Gliomas are a class of tumor that develop from glial (neuroepithelial or support) cells, which compose the supportive tissue of the brain. Cells called astrocytes, ependymal and oligodendroglial are all examples of glial cells. Gliomas comprise nearly one-half of primary brain tumors and one-fifth of all primary spinal cord tumors. Low-grade gliomas are slow growing, and are assigned either a I or II grade. The grade of a tumor depends on how abnormal the cancer cells look under a microscope and how quickly the tumor is likely to grow and spread . Grade I tumors resemble normal cells, and tend to grow and multiply slowly. Grade 1 tumors are generally considered the least aggressive in behavior. Conversely, the cells of Grade III or Grade IV tumors do not look like normal cells of the same type
High grade (malignant) gliomas grow much more quickly, and are assigned either a III (anaplastic) or IV (glioblastoma multiforme) grade. Combined, grade III and IV gliomas represent about 40 percent of all primary brain tumors in patients aged 40-49 years, and 60 percent in patients older than 60 years. In most clinical series, grade III tumors comprise approximately 10 percent and grade IV 90 percent of the total number of high grade, malignant primary brain tumors.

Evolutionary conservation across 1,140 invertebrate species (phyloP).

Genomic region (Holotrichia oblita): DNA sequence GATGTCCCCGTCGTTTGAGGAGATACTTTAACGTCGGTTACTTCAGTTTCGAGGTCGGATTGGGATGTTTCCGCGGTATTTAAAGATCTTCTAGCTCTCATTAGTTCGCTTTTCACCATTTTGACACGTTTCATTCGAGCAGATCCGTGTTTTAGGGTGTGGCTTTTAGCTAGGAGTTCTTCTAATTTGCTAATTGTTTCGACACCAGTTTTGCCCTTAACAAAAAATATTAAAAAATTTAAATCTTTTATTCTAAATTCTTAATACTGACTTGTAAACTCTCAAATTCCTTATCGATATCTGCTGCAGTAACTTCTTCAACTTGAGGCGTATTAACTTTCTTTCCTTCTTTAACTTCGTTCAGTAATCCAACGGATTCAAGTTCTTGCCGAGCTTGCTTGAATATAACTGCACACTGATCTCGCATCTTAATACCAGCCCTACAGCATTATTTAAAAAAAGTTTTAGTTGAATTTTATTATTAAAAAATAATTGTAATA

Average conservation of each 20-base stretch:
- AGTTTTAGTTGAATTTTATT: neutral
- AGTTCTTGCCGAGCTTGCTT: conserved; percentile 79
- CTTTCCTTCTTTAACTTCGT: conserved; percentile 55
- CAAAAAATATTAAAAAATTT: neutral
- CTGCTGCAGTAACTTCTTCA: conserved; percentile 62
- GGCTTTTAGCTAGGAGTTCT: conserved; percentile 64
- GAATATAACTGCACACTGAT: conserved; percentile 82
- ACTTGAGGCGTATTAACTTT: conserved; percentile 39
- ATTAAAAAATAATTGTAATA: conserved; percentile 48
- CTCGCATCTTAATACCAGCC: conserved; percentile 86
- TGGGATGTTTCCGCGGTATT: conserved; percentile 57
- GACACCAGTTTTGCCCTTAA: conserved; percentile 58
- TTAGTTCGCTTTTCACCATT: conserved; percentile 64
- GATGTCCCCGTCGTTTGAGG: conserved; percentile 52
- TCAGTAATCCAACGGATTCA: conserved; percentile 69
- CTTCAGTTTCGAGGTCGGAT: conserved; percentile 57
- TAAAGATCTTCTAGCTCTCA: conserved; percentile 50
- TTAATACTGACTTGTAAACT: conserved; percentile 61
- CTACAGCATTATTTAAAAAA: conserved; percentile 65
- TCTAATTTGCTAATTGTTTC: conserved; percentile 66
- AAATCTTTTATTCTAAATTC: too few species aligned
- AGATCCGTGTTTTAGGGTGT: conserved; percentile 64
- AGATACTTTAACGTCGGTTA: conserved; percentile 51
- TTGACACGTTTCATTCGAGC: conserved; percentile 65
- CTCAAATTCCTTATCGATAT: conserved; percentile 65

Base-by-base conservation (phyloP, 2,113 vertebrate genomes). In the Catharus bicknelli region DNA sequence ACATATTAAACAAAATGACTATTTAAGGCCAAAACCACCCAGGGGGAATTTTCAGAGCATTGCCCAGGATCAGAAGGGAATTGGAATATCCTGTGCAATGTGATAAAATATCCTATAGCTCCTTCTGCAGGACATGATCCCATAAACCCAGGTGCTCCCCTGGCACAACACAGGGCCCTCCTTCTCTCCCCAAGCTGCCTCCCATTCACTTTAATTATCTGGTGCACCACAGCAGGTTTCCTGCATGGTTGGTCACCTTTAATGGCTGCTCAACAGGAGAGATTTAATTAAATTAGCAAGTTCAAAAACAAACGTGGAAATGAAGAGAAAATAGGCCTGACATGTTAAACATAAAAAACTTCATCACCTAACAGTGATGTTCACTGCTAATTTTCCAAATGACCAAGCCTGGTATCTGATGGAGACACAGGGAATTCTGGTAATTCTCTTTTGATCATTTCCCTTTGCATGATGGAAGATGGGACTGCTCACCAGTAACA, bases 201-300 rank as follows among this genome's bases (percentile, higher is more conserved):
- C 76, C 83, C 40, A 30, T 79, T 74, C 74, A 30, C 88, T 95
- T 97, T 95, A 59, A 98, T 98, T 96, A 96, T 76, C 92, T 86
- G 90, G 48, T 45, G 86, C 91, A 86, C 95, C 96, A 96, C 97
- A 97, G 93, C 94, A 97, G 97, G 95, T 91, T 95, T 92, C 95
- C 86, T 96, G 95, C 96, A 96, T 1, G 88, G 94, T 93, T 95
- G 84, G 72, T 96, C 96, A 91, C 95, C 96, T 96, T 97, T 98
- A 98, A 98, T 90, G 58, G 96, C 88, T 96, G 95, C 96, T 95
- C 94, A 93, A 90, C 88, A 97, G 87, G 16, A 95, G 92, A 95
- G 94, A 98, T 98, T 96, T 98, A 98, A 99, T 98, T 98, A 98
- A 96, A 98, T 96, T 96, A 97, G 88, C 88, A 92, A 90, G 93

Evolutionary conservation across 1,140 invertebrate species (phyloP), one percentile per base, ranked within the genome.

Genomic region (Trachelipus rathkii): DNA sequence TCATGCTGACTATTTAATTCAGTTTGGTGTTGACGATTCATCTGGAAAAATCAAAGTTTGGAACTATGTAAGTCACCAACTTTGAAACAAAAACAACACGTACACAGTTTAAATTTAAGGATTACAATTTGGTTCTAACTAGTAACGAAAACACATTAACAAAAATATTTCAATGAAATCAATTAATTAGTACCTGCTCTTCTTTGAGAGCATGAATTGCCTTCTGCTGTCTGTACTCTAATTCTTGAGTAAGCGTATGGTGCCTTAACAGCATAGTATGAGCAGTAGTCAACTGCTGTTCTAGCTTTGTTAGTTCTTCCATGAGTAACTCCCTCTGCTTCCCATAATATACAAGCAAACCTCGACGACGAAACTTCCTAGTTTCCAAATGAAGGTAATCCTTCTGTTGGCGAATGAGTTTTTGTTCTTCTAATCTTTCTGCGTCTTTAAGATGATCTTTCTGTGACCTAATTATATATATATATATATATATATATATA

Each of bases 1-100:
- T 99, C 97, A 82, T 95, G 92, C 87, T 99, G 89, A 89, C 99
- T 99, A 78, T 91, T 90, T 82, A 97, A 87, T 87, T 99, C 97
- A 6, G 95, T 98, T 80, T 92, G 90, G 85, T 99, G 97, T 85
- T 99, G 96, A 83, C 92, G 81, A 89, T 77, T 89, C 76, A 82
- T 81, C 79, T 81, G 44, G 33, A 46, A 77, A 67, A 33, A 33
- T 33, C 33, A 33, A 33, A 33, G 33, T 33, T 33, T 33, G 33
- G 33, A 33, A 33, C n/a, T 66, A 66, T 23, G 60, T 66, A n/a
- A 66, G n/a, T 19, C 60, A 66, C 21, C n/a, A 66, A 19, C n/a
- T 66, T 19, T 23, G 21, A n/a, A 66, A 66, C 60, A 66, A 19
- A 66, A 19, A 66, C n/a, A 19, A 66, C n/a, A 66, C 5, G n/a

Malignant gliomas are one of the most devastating tumors that can affect any given individual. Nevertheless, this past decade, major advances in the fields of molecular biology and cellular biology, as well as genomics, have begun to improve our current understanding of malignant gliomas. Grade IV gliomas, often referred to as glioblastoma multiforme or GBM, possess multiple genetic and chromosomal abnormalities that cause these tumors to grow rapidly. These tumors are unique in their ability to multiply uncontrollably, and aggressively invade, infiltrate and destroy neighboring areas of the brain. However, it is very rare for such tumors to metastasize (spread) outside the central nervous system. As a GBM progresses, portions of the tumor often outgrow the immediate blood supply and die. In contrast, outer regions of the tumor readily supply the growth of new blood vessels (angiogenesis), enabling continued rapid growth of the GBM.
Signs and symptoms of a glioma
The presenting symptom(s) of a glioma depend on the location of the tumor within the brain and its rate of growth. Common symptoms include headaches, seizures, difficulty speaking, weakness/paralysis in one part of the body or face, difficulty with vision, impairment of sensation, impairment of balance, nausea/vomiting, behavioral changes, and impairment of memory or thinking. The clinical course of an untreated malignant glioma is characterized by relentless invasive growth and, even with treatment, near universal recurrence.